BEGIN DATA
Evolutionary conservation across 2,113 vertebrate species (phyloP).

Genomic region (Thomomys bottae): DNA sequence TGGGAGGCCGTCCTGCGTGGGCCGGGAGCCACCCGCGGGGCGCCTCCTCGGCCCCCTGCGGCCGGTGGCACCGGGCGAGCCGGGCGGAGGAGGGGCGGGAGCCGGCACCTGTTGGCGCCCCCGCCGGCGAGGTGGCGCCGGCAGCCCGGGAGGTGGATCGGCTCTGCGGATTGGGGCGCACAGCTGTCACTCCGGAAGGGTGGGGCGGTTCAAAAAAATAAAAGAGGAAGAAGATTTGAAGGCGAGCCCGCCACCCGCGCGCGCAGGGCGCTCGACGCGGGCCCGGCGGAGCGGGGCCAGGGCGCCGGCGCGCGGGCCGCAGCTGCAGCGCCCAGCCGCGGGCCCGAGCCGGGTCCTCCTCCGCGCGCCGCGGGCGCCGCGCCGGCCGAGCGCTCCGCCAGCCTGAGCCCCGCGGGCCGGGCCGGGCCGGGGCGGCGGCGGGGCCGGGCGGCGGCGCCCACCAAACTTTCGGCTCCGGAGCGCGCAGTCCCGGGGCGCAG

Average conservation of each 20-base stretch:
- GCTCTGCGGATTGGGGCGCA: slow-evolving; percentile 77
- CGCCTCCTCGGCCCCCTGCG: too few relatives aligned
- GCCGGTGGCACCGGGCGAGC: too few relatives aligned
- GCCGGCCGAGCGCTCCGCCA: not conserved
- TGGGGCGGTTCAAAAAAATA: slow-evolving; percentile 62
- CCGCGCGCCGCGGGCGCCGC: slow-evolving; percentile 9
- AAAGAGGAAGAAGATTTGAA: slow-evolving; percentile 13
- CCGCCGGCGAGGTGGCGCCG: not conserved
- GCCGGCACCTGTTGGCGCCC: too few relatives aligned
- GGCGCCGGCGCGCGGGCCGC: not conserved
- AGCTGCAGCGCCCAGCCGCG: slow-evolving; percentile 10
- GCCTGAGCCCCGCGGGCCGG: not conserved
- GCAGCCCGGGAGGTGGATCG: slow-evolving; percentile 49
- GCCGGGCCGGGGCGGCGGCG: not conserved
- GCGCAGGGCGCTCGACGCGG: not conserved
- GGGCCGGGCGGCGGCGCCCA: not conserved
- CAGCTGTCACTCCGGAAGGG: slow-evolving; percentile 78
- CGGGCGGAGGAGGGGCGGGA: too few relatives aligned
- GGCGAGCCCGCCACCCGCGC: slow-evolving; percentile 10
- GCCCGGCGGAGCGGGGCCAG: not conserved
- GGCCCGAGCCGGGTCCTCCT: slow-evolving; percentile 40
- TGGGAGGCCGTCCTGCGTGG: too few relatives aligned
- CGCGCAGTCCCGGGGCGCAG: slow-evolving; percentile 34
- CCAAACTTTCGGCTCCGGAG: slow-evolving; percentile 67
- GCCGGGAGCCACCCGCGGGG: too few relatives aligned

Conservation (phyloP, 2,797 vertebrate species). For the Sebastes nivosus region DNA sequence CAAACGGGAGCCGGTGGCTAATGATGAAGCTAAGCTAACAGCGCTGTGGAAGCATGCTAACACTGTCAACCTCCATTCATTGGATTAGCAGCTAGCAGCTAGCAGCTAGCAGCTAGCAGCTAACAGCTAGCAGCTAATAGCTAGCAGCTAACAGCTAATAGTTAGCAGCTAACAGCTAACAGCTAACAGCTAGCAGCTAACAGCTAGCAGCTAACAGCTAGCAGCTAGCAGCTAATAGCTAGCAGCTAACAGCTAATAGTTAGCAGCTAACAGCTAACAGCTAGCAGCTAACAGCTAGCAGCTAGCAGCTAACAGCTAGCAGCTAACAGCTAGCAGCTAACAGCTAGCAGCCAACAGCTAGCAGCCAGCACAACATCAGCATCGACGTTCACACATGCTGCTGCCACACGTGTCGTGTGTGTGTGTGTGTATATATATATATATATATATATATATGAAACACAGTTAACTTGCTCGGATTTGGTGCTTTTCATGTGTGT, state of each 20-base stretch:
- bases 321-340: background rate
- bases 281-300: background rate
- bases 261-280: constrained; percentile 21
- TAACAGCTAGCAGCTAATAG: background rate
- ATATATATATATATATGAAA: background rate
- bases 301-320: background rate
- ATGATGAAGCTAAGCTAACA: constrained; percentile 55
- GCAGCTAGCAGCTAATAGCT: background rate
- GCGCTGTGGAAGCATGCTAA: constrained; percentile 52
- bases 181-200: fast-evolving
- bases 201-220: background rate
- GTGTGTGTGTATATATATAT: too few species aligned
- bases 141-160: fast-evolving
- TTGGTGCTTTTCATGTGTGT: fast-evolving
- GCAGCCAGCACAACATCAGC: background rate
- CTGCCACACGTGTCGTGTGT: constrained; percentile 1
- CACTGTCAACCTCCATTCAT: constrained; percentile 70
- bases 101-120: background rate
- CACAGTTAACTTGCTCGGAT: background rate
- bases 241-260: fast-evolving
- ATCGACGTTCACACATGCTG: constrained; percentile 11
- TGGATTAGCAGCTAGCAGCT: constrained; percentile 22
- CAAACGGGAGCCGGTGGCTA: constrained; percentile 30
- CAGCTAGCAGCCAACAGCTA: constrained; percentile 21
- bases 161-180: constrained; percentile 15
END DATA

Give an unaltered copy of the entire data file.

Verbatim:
Evolutionary conservation across 2,113 vertebrate species (phyloP).

Genomic region (Thomomys bottae): DNA sequence TGGGAGGCCGTCCTGCGTGGGCCGGGAGCCACCCGCGGGGCGCCTCCTCGGCCCCCTGCGGCCGGTGGCACCGGGCGAGCCGGGCGGAGGAGGGGCGGGAGCCGGCACCTGTTGGCGCCCCCGCCGGCGAGGTGGCGCCGGCAGCCCGGGAGGTGGATCGGCTCTGCGGATTGGGGCGCACAGCTGTCACTCCGGAAGGGTGGGGCGGTTCAAAAAAATAAAAGAGGAAGAAGATTTGAAGGCGAGCCCGCCACCCGCGCGCGCAGGGCGCTCGACGCGGGCCCGGCGGAGCGGGGCCAGGGCGCCGGCGCGCGGGCCGCAGCTGCAGCGCCCAGCCGCGGGCCCGAGCCGGGTCCTCCTCCGCGCGCCGCGGGCGCCGCGCCGGCCGAGCGCTCCGCCAGCCTGAGCCCCGCGGGCCGGGCCGGGCCGGGGCGGCGGCGGGGCCGGGCGGCGGCGCCCACCAAACTTTCGGCTCCGGAGCGCGCAGTCCCGGGGCGCAG

Average conservation of each 20-base stretch:
- GCTCTGCGGATTGGGGCGCA: slow-evolving; percentile 77
- CGCCTCCTCGGCCCCCTGCG: too few relatives aligned
- GCCGGTGGCACCGGGCGAGC: too few relatives aligned
- GCCGGCCGAGCGCTCCGCCA: not conserved
- TGGGGCGGTTCAAAAAAATA: slow-evolving; percentile 62
- CCGCGCGCCGCGGGCGCCGC: slow-evolving; percentile 9
- AAAGAGGAAGAAGATTTGAA: slow-evolving; percentile 13
- CCGCCGGCGAGGTGGCGCCG: not conserved
- GCCGGCACCTGTTGGCGCCC: too few relatives aligned
- GGCGCCGGCGCGCGGGCCGC: not conserved
- AGCTGCAGCGCCCAGCCGCG: slow-evolving; percentile 10
- GCCTGAGCCCCGCGGGCCGG: not conserved
- GCAGCCCGGGAGGTGGATCG: slow-evolving; percentile 49
- GCCGGGCCGGGGCGGCGGCG: not conserved
- GCGCAGGGCGCTCGACGCGG: not conserved
- GGGCCGGGCGGCGGCGCCCA: not conserved
- CAGCTGTCACTCCGGAAGGG: slow-evolving; percentile 78
- CGGGCGGAGGAGGGGCGGGA: too few relatives aligned
- GGCGAGCCCGCCACCCGCGC: slow-evolving; percentile 10
- GCCCGGCGGAGCGGGGCCAG: not conserved
- GGCCCGAGCCGGGTCCTCCT: slow-evolving; percentile 40
- TGGGAGGCCGTCCTGCGTGG: too few relatives aligned
- CGCGCAGTCCCGGGGCGCAG: slow-evolving; percentile 34
- CCAAACTTTCGGCTCCGGAG: slow-evolving; percentile 67
- GCCGGGAGCCACCCGCGGGG: too few relatives aligned

Conservation (phyloP, 2,797 vertebrate species). For the Sebastes nivosus region DNA sequence CAAACGGGAGCCGGTGGCTAATGATGAAGCTAAGCTAACAGCGCTGTGGAAGCATGCTAACACTGTCAACCTCCATTCATTGGATTAGCAGCTAGCAGCTAGCAGCTAGCAGCTAGCAGCTAACAGCTAGCAGCTAATAGCTAGCAGCTAACAGCTAATAGTTAGCAGCTAACAGCTAACAGCTAACAGCTAGCAGCTAACAGCTAGCAGCTAACAGCTAGCAGCTAGCAGCTAATAGCTAGCAGCTAACAGCTAATAGTTAGCAGCTAACAGCTAACAGCTAGCAGCTAACAGCTAGCAGCTAGCAGCTAACAGCTAGCAGCTAACAGCTAGCAGCTAACAGCTAGCAGCCAACAGCTAGCAGCCAGCACAACATCAGCATCGACGTTCACACATGCTGCTGCCACACGTGTCGTGTGTGTGTGTGTGTATATATATATATATATATATATATATGAAACACAGTTAACTTGCTCGGATTTGGTGCTTTTCATGTGTGT, state of each 20-base stretch:
- bases 321-340: background rate
- bases 281-300: background rate
- bases 261-280: constrained; percentile 21
- TAACAGCTAGCAGCTAATAG: background rate
- ATATATATATATATATGAAA: background rate
- bases 301-320: background rate
- ATGATGAAGCTAAGCTAACA: constrained; percentile 55
- GCAGCTAGCAGCTAATAGCT: background rate
- GCGCTGTGGAAGCATGCTAA: constrained; percentile 52
- bases 181-200: fast-evolving
- bases 201-220: background rate
- GTGTGTGTGTATATATATAT: too few species aligned
- bases 141-160: fast-evolving
- TTGGTGCTTTTCATGTGTGT: fast-evolving
- GCAGCCAGCACAACATCAGC: background rate
- CTGCCACACGTGTCGTGTGT: constrained; percentile 1
- CACTGTCAACCTCCATTCAT: constrained; percentile 70
- bases 101-120: background rate
- CACAGTTAACTTGCTCGGAT: background rate
- bases 241-260: fast-evolving
- ATCGACGTTCACACATGCTG: constrained; percentile 11
- TGGATTAGCAGCTAGCAGCT: constrained; percentile 22
- CAAACGGGAGCCGGTGGCTA: constrained; percentile 30
- CAGCTAGCAGCCAACAGCTA: constrained; percentile 21
- bases 161-180: constrained; percentile 15